Be Fair!

            Mama said . . . Mama said!  “Be fair to your brother, sister, cousin, friend (you fill in one one that Mama most often referred to).”  Be fair.  It’s probably the very first social law that any of us ever struggled with – starting at three and ending with a sharp realization around ten (give or take) when we notice with great indignation that Mama is not fair with us.  It evidentially has something to do with, “I’m the adult, you’re the child.  Do what I say!”  And that’s not fair.  Then Mama tells you something she kind of left out when you were three:  “Life is not fair.  Deal with it!”

            Deal with it?  Deal with it?  How do you deal with the end of an Era?  …with the death of all you thought was true?  But we do deal with it, don’t we? 

            So – an eon later, we’re bored and fidgeting at Mass.  “Sit still.  You only get from Mass what you’re willing to put into Mass!” says your brother, sister, cousin, friend, mama . . . spouse.  And that kinda makes sense, you think.  It clicks right into place with something you learned long ago.  Yeh.  It does make sense.  You only get back from Mass what you’re willing to put into it.  You like the sound of that – it seems fair. 

            So you join a prayer group.  Man!  That feels great!  Let’s do some more . . . You join a service group that collects gently used baby and kid clothes for single parents.  Wow.  That feels even better.  You commit to the midnight-to-one, first Friday Adoration slot.  Yep . . .  Well, truthfully – Nope.  Not feelin’ the love on this one.  Hey.  I’m puttin’ in, but I’m not gettin’ back.  That’s not fair.  I’ll quit.  I mean, it’s only ‘fair’, right?  But that thought doesn’t feel . . . ‘right’.  Well, who cares?  There are other people in that particular Adoration slot . . .  Hey!  Joe and Sally don’t show up every first Friday.  How would me not showing up any first Friday be so different?  It would be okay.  It would be better than okay – it would be fair.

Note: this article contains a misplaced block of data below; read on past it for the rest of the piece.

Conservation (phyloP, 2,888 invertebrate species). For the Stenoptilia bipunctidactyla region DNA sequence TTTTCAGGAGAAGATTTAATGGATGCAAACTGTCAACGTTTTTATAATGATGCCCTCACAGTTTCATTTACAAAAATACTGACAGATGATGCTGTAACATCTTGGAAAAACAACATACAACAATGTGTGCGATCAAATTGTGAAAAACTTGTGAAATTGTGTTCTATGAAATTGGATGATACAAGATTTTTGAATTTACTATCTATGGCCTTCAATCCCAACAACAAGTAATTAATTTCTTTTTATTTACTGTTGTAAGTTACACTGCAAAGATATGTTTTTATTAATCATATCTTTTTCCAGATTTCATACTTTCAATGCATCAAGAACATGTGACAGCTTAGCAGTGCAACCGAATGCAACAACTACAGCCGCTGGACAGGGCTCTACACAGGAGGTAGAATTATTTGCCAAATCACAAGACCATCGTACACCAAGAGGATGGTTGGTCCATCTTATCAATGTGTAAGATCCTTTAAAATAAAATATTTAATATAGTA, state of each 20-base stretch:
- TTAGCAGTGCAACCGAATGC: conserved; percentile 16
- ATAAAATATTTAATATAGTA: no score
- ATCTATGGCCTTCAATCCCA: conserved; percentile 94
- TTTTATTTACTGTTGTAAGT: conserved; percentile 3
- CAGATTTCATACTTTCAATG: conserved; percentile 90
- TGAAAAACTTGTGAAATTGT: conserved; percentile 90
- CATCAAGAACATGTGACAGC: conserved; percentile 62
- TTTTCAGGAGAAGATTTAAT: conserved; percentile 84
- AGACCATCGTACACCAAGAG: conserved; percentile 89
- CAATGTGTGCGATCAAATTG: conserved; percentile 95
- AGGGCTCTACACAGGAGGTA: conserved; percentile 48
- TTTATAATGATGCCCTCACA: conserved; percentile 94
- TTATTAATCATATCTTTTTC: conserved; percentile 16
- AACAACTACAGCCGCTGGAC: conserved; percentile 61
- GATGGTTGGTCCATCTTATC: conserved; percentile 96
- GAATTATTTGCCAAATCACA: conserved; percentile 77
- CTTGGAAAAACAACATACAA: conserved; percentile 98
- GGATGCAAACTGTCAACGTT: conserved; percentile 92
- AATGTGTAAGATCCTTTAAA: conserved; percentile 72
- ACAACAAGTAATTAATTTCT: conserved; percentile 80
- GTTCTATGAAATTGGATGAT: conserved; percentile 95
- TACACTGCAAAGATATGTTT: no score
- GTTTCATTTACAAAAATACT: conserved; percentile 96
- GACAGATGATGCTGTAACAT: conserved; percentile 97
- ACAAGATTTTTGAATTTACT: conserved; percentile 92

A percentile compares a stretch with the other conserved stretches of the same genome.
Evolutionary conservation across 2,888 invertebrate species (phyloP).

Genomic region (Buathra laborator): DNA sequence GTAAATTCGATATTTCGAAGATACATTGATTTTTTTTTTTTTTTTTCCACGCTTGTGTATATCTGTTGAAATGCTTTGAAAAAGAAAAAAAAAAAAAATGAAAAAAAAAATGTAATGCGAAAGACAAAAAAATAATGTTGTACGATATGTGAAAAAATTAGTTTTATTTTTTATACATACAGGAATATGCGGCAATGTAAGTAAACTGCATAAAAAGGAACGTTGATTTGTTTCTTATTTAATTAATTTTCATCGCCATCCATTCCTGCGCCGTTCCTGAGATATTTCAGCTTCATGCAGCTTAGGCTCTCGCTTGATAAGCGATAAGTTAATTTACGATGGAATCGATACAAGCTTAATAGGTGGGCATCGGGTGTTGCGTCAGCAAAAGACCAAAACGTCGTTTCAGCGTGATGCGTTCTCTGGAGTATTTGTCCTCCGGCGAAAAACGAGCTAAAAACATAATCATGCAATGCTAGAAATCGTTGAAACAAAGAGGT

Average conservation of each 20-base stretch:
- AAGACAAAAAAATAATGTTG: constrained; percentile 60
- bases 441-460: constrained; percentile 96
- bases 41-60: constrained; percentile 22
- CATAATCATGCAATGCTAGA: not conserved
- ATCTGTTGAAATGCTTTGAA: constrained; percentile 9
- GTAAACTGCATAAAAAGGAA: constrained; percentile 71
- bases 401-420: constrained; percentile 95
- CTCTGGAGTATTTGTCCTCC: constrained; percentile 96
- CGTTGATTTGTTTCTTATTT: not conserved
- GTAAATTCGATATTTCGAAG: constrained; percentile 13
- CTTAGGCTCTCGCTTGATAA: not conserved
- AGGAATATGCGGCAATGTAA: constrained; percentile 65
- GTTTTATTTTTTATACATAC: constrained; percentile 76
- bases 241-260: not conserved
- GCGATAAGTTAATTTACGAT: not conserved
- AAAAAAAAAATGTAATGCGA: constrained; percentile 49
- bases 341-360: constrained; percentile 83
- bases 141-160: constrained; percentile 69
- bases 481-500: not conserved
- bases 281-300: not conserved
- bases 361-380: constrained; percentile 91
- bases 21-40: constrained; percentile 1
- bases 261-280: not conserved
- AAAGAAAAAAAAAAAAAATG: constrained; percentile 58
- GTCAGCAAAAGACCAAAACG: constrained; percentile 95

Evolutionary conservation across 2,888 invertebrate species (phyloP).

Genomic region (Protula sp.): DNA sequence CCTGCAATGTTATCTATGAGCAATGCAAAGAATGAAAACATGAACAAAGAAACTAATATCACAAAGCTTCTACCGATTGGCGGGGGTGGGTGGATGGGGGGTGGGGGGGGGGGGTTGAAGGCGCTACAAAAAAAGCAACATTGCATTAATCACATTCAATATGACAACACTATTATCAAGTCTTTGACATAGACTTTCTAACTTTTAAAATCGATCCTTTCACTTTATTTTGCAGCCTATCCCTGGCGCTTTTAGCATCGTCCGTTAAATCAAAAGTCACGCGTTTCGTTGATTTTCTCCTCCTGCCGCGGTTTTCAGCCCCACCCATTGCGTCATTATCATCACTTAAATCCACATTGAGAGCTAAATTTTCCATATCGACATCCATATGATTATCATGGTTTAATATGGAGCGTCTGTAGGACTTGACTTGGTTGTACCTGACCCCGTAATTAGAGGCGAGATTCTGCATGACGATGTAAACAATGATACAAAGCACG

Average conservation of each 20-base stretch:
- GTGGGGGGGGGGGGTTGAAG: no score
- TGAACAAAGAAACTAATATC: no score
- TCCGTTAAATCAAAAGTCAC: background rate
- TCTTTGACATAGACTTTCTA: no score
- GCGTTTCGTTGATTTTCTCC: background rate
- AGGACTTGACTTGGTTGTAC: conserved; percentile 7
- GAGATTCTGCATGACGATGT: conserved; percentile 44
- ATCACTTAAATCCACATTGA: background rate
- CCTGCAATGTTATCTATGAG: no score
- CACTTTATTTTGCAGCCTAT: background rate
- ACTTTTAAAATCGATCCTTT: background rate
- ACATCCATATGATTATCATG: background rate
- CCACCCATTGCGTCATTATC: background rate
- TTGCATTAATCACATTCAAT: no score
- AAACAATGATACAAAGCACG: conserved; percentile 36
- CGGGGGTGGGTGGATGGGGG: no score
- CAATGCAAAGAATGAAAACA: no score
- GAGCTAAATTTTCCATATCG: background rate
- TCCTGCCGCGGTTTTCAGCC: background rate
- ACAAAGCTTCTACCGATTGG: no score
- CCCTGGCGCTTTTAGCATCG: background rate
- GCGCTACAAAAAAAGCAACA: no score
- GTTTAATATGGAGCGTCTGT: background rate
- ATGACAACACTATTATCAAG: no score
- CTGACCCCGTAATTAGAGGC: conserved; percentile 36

But here’s the thing.  If Life isn’t fair.  Maybe spiritual life isn’t fair either.  Now wait a minute.  Hold on.  It wasn’t fair that Jesus – the sinless one – died a horrific death to give us the chance to get to heaven.  No, not fair at all.  But he did it.  Why do you suppose that was?  Uhh, hello!  He loved us.  Could it be that Love trumps Fair?  Could it be that when Mama told me Life wasn’t Fair – she was speaking quite loudly at the time because her head and arm were in the washer trying to reach that laaast sock – could it be that she also meant Love trumps Fair . . . ?

Ms. Catherine Lambert, O.P.

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